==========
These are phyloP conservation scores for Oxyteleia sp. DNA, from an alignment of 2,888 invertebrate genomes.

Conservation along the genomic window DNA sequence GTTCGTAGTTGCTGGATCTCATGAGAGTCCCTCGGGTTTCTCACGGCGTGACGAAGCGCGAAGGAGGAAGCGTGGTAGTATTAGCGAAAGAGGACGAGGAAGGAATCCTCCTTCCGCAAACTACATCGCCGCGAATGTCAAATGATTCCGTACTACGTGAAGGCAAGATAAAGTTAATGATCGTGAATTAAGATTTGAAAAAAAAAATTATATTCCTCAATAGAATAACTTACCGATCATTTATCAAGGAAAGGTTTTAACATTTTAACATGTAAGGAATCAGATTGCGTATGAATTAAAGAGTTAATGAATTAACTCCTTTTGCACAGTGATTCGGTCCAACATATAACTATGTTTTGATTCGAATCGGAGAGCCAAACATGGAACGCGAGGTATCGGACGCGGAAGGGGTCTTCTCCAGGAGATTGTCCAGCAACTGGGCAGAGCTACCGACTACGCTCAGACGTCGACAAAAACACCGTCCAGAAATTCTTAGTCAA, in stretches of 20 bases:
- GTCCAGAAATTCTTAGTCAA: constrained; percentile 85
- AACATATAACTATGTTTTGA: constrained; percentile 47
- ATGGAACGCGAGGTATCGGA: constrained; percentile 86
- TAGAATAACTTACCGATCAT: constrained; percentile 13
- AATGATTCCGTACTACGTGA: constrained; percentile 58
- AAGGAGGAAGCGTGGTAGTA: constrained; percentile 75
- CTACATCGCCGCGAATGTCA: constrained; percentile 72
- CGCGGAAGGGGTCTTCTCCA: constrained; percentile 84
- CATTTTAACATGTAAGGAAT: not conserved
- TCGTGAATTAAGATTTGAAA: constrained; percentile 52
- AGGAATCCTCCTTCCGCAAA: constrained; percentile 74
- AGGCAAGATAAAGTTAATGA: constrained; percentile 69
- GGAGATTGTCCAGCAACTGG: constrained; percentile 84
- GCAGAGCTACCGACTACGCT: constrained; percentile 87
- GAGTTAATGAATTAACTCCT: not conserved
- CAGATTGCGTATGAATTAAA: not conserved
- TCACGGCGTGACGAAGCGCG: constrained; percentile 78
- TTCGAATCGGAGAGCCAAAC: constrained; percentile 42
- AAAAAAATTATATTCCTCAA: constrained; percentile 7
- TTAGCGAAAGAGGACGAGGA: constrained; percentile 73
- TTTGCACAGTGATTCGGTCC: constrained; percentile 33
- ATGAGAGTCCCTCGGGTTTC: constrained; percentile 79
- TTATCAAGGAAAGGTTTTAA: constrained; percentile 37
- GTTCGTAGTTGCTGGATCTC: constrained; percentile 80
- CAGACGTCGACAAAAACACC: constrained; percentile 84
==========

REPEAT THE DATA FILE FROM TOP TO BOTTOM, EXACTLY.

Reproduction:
These are phyloP conservation scores for Oxyteleia sp. DNA, from an alignment of 2,888 invertebrate genomes.

Conservation along the genomic window DNA sequence GTTCGTAGTTGCTGGATCTCATGAGAGTCCCTCGGGTTTCTCACGGCGTGACGAAGCGCGAAGGAGGAAGCGTGGTAGTATTAGCGAAAGAGGACGAGGAAGGAATCCTCCTTCCGCAAACTACATCGCCGCGAATGTCAAATGATTCCGTACTACGTGAAGGCAAGATAAAGTTAATGATCGTGAATTAAGATTTGAAAAAAAAAATTATATTCCTCAATAGAATAACTTACCGATCATTTATCAAGGAAAGGTTTTAACATTTTAACATGTAAGGAATCAGATTGCGTATGAATTAAAGAGTTAATGAATTAACTCCTTTTGCACAGTGATTCGGTCCAACATATAACTATGTTTTGATTCGAATCGGAGAGCCAAACATGGAACGCGAGGTATCGGACGCGGAAGGGGTCTTCTCCAGGAGATTGTCCAGCAACTGGGCAGAGCTACCGACTACGCTCAGACGTCGACAAAAACACCGTCCAGAAATTCTTAGTCAA, in stretches of 20 bases:
- GTCCAGAAATTCTTAGTCAA: constrained; percentile 85
- AACATATAACTATGTTTTGA: constrained; percentile 47
- ATGGAACGCGAGGTATCGGA: constrained; percentile 86
- TAGAATAACTTACCGATCAT: constrained; percentile 13
- AATGATTCCGTACTACGTGA: constrained; percentile 58
- AAGGAGGAAGCGTGGTAGTA: constrained; percentile 75
- CTACATCGCCGCGAATGTCA: constrained; percentile 72
- CGCGGAAGGGGTCTTCTCCA: constrained; percentile 84
- CATTTTAACATGTAAGGAAT: not conserved
- TCGTGAATTAAGATTTGAAA: constrained; percentile 52
- AGGAATCCTCCTTCCGCAAA: constrained; percentile 74
- AGGCAAGATAAAGTTAATGA: constrained; percentile 69
- GGAGATTGTCCAGCAACTGG: constrained; percentile 84
- GCAGAGCTACCGACTACGCT: constrained; percentile 87
- GAGTTAATGAATTAACTCCT: not conserved
- CAGATTGCGTATGAATTAAA: not conserved
- TCACGGCGTGACGAAGCGCG: constrained; percentile 78
- TTCGAATCGGAGAGCCAAAC: constrained; percentile 42
- AAAAAAATTATATTCCTCAA: constrained; percentile 7
- TTAGCGAAAGAGGACGAGGA: constrained; percentile 73
- TTTGCACAGTGATTCGGTCC: constrained; percentile 33
- ATGAGAGTCCCTCGGGTTTC: constrained; percentile 79
- TTATCAAGGAAAGGTTTTAA: constrained; percentile 37
- GTTCGTAGTTGCTGGATCTC: constrained; percentile 80
- CAGACGTCGACAAAAACACC: constrained; percentile 84